football

On Friday, Penn football named four-year-old cancer patient Vhito DeCaprio as its first team captain for the 2015 season.

Photo: Courtesy of Penn Athletics

The first team captain in the Ray Priore era of Penn football may not have the speed or stature of a typical Division I athlete, but that doesn’t matter. He’s got enough heart and toughness for someone 10 times his size.

On Friday, the Quakers named 4-year-old cancer patient Vhito DeCapria their first captain of the upcoming season. The event was organized in part by the Friends of Jaclyn Foundation, which focuses on using sports to create meaningful experiences for children battling pediatric cancer.

“As a team, it really puts things in perspective and focus,” Priore said.

Penn’s connection with the nonprofit organization runs deep, as Denis Murphy, the foundation’s president, played football with Priore in college.

“When Ray became head coach, the first thing he did was pick up the phone and call me and say, ‘Can we get into the program,’” Murphy said.

“And I said, ‘It’s not if, it’s when.’”

With the vast majority of the football program gathered together, Vhito and his family — including his older brother, Vinnie, and parents, Ashley and Nick — entered the room. With Vhito sporting a mask on his face for medical purposes, the gravity of the moment was overwhelming.

Murphy started off the proceedings by describing the origins of the organization. His daughter Jaclyn — now a healthy college student — suffered from pediatric cancer but found strength when she was “adopted” by Northwestern’s women’s lacrosse team in 2005. That year, the Wildcats went on to win the national championship.

The waterworks were flowing across the room as Vhito’s mother Ashley recounted Vhito’s long struggle with cancer.

After several months of confusion about Vhito’s deteriorating condition and countless doctor’s visits, his parents took him to the Boston Children’s Hospital. There, it was discovered that he had a tumor “the size of a grapefruit.”

According to his mother, the doctors were surprised that Vhito’s spine didn’t snap under the pressure of the tumor. He was immediately sent into emergency surgery after a complication arose, followed by months of treatment and slow but consistent recovery.

“It’s become life. It’s all he knows,” his mother said. “If he had hair, you’d never know anything was wrong.”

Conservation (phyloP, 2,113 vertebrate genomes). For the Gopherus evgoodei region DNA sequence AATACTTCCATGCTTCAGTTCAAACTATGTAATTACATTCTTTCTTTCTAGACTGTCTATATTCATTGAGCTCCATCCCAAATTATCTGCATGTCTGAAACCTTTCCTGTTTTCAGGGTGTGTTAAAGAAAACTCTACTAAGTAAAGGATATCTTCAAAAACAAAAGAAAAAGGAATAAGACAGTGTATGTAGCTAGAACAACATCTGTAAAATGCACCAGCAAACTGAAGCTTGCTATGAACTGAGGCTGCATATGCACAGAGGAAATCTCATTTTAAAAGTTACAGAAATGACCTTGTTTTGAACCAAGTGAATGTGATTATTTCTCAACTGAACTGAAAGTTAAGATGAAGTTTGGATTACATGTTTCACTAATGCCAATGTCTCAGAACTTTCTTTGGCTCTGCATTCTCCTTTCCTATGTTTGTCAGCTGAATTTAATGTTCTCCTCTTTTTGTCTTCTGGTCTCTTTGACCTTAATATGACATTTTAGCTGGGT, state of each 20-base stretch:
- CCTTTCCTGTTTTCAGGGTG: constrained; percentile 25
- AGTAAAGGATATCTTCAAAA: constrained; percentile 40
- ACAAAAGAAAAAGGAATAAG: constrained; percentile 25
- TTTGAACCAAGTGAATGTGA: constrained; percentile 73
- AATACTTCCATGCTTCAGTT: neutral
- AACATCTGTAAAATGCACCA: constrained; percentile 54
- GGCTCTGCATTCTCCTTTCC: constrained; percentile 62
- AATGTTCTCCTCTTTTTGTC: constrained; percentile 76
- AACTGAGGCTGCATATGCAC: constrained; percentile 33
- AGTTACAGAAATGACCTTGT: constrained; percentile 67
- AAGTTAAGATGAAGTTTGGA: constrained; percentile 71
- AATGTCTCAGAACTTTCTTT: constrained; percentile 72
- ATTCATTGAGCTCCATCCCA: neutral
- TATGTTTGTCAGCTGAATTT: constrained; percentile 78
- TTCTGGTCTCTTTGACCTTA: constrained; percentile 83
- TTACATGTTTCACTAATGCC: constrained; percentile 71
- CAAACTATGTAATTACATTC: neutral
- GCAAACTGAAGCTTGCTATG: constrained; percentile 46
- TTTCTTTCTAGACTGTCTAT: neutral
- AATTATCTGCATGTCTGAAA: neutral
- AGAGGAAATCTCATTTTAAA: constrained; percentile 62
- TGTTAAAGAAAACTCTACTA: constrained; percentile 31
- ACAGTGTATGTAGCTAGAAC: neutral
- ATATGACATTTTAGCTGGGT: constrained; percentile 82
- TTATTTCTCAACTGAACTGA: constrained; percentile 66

Vhito’s fight with cancer is far from over, especially when it comes to regaining function in his right arm after losing muscular control early in his treatment. And sitting at the podium, he looked like someone who had already gone through a lifetime’s worth of battles.

But the heavy mood in the room eventually changed into the emotion most commonly associated with the innocence of childhood: unbridled joy.

“It does not matter how terrible [Vhito] feels ... He’s happy. He’s smiling,” Ashley said. “If everybody acted like that, the world would be so peaceful.”

Assistant coach Steven Downs officially announced Vhito’s captaincy and presented him with a custom jersey. With the team cheering in unison, the importance of the situation was directly seen in the players’ support of their new adopted captain.

As the mood in the room changed, Downs was even able to get a round of laughs after mentioning with relief that he didn’t need to fit Vhito’s father — who is built like a football player himself — with a jersey.

After taking a round of photographs with his new teammates, Vhito made his way down to the team locker room. As he walked down the tunnel and into the room, he was welcomed by chants of “Vhito! Vhito! Vhito!”

As he ran along the locker room, laughing and examining his customized locker, Vhito no longer looked like a cancer patient. He looked like someone simply enjoying his time with his teammates, as so many Penn athletes do on a daily basis.

A concept that came up several times throughout the event was “perspective,” specifically that while Penn fights every day for wins on the field, Vhito fights for something much more important.

“It’s life and death versus wins and losses,” Murphy said. “They’re not even on the same scale.”

“It’s not how you handle the good times,” Priore added. “It’s how you handle adversity ... We saw how strong today Ashley and the family were.”

And it would serve the Quakers well to apply the perspective they gleaned from their time with their new captain not only to the field next year, but to the rest of their lives.

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